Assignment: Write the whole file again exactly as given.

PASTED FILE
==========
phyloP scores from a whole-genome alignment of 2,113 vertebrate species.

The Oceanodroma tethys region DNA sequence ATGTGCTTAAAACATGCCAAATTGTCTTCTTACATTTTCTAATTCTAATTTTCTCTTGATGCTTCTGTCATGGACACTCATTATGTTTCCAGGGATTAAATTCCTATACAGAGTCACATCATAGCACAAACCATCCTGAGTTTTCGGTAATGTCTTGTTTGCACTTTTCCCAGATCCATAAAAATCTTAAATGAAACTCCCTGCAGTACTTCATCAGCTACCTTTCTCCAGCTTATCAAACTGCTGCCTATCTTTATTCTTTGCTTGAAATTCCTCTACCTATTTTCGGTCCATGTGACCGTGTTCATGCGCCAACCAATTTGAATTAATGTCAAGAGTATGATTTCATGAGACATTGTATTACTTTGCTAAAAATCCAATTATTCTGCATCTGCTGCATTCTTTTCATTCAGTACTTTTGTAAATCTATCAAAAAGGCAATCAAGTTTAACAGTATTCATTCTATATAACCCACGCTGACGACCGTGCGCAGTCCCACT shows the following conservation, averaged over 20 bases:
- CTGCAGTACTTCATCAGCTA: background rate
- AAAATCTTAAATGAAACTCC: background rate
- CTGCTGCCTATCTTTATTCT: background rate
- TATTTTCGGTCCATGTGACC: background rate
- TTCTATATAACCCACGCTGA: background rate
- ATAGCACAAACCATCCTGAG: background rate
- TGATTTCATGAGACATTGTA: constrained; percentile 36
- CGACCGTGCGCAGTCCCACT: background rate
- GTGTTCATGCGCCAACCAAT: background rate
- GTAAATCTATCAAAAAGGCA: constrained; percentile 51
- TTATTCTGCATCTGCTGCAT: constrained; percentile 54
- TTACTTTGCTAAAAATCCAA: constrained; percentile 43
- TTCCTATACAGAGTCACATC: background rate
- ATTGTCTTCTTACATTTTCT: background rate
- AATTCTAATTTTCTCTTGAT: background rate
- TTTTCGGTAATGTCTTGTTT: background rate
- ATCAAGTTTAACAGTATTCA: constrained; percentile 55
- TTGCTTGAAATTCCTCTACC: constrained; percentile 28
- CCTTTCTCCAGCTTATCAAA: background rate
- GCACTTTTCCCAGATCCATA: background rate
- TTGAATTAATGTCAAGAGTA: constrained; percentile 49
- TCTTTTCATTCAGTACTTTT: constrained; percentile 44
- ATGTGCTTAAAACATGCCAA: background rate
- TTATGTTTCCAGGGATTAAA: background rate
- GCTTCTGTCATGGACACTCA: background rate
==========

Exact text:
phyloP scores from a whole-genome alignment of 2,113 vertebrate species.

The Oceanodroma tethys region DNA sequence ATGTGCTTAAAACATGCCAAATTGTCTTCTTACATTTTCTAATTCTAATTTTCTCTTGATGCTTCTGTCATGGACACTCATTATGTTTCCAGGGATTAAATTCCTATACAGAGTCACATCATAGCACAAACCATCCTGAGTTTTCGGTAATGTCTTGTTTGCACTTTTCCCAGATCCATAAAAATCTTAAATGAAACTCCCTGCAGTACTTCATCAGCTACCTTTCTCCAGCTTATCAAACTGCTGCCTATCTTTATTCTTTGCTTGAAATTCCTCTACCTATTTTCGGTCCATGTGACCGTGTTCATGCGCCAACCAATTTGAATTAATGTCAAGAGTATGATTTCATGAGACATTGTATTACTTTGCTAAAAATCCAATTATTCTGCATCTGCTGCATTCTTTTCATTCAGTACTTTTGTAAATCTATCAAAAAGGCAATCAAGTTTAACAGTATTCATTCTATATAACCCACGCTGACGACCGTGCGCAGTCCCACT shows the following conservation, averaged over 20 bases:
- CTGCAGTACTTCATCAGCTA: background rate
- AAAATCTTAAATGAAACTCC: background rate
- CTGCTGCCTATCTTTATTCT: background rate
- TATTTTCGGTCCATGTGACC: background rate
- TTCTATATAACCCACGCTGA: background rate
- ATAGCACAAACCATCCTGAG: background rate
- TGATTTCATGAGACATTGTA: constrained; percentile 36
- CGACCGTGCGCAGTCCCACT: background rate
- GTGTTCATGCGCCAACCAAT: background rate
- GTAAATCTATCAAAAAGGCA: constrained; percentile 51
- TTATTCTGCATCTGCTGCAT: constrained; percentile 54
- TTACTTTGCTAAAAATCCAA: constrained; percentile 43
- TTCCTATACAGAGTCACATC: background rate
- ATTGTCTTCTTACATTTTCT: background rate
- AATTCTAATTTTCTCTTGAT: background rate
- TTTTCGGTAATGTCTTGTTT: background rate
- ATCAAGTTTAACAGTATTCA: constrained; percentile 55
- TTGCTTGAAATTCCTCTACC: constrained; percentile 28
- CCTTTCTCCAGCTTATCAAA: background rate
- GCACTTTTCCCAGATCCATA: background rate
- TTGAATTAATGTCAAGAGTA: constrained; percentile 49
- TCTTTTCATTCAGTACTTTT: constrained; percentile 44
- ATGTGCTTAAAACATGCCAA: background rate
- TTATGTTTCCAGGGATTAAA: background rate
- GCTTCTGTCATGGACACTCA: background rate